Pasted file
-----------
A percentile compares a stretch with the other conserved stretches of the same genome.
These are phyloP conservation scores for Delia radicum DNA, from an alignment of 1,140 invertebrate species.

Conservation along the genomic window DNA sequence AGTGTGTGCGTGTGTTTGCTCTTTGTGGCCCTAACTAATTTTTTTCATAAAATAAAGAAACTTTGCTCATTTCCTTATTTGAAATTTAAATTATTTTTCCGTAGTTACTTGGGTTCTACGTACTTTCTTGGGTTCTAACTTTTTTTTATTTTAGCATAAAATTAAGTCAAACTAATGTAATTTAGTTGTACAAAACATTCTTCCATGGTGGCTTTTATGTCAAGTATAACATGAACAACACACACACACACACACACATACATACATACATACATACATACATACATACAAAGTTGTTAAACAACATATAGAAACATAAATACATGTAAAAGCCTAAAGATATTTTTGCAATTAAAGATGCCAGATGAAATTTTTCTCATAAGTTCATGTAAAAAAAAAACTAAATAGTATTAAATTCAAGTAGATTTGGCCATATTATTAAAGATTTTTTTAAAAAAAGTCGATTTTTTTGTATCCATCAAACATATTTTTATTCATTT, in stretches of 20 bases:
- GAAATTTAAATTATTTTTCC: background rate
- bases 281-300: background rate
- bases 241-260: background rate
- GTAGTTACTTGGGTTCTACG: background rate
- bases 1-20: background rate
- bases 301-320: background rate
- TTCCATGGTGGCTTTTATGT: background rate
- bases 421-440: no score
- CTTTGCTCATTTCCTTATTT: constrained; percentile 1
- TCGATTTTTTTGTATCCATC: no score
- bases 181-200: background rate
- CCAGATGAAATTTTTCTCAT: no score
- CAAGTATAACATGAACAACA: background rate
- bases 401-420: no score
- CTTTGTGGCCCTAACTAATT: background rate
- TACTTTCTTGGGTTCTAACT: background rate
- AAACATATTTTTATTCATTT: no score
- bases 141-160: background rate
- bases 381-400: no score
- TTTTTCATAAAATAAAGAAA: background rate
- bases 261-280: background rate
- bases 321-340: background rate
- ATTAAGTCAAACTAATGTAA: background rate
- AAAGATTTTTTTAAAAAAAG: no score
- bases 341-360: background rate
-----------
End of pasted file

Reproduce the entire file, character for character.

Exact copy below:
A percentile compares a stretch with the other conserved stretches of the same genome.
These are phyloP conservation scores for Delia radicum DNA, from an alignment of 1,140 invertebrate species.

Conservation along the genomic window DNA sequence AGTGTGTGCGTGTGTTTGCTCTTTGTGGCCCTAACTAATTTTTTTCATAAAATAAAGAAACTTTGCTCATTTCCTTATTTGAAATTTAAATTATTTTTCCGTAGTTACTTGGGTTCTACGTACTTTCTTGGGTTCTAACTTTTTTTTATTTTAGCATAAAATTAAGTCAAACTAATGTAATTTAGTTGTACAAAACATTCTTCCATGGTGGCTTTTATGTCAAGTATAACATGAACAACACACACACACACACACACATACATACATACATACATACATACATACATACAAAGTTGTTAAACAACATATAGAAACATAAATACATGTAAAAGCCTAAAGATATTTTTGCAATTAAAGATGCCAGATGAAATTTTTCTCATAAGTTCATGTAAAAAAAAAACTAAATAGTATTAAATTCAAGTAGATTTGGCCATATTATTAAAGATTTTTTTAAAAAAAGTCGATTTTTTTGTATCCATCAAACATATTTTTATTCATTT, in stretches of 20 bases:
- GAAATTTAAATTATTTTTCC: background rate
- bases 281-300: background rate
- bases 241-260: background rate
- GTAGTTACTTGGGTTCTACG: background rate
- bases 1-20: background rate
- bases 301-320: background rate
- TTCCATGGTGGCTTTTATGT: background rate
- bases 421-440: no score
- CTTTGCTCATTTCCTTATTT: constrained; percentile 1
- TCGATTTTTTTGTATCCATC: no score
- bases 181-200: background rate
- CCAGATGAAATTTTTCTCAT: no score
- CAAGTATAACATGAACAACA: background rate
- bases 401-420: no score
- CTTTGTGGCCCTAACTAATT: background rate
- TACTTTCTTGGGTTCTAACT: background rate
- AAACATATTTTTATTCATTT: no score
- bases 141-160: background rate
- bases 381-400: no score
- TTTTTCATAAAATAAAGAAA: background rate
- bases 261-280: background rate
- bases 321-340: background rate
- ATTAAGTCAAACTAATGTAA: background rate
- AAAGATTTTTTTAAAAAAAG: no score
- bases 341-360: background rate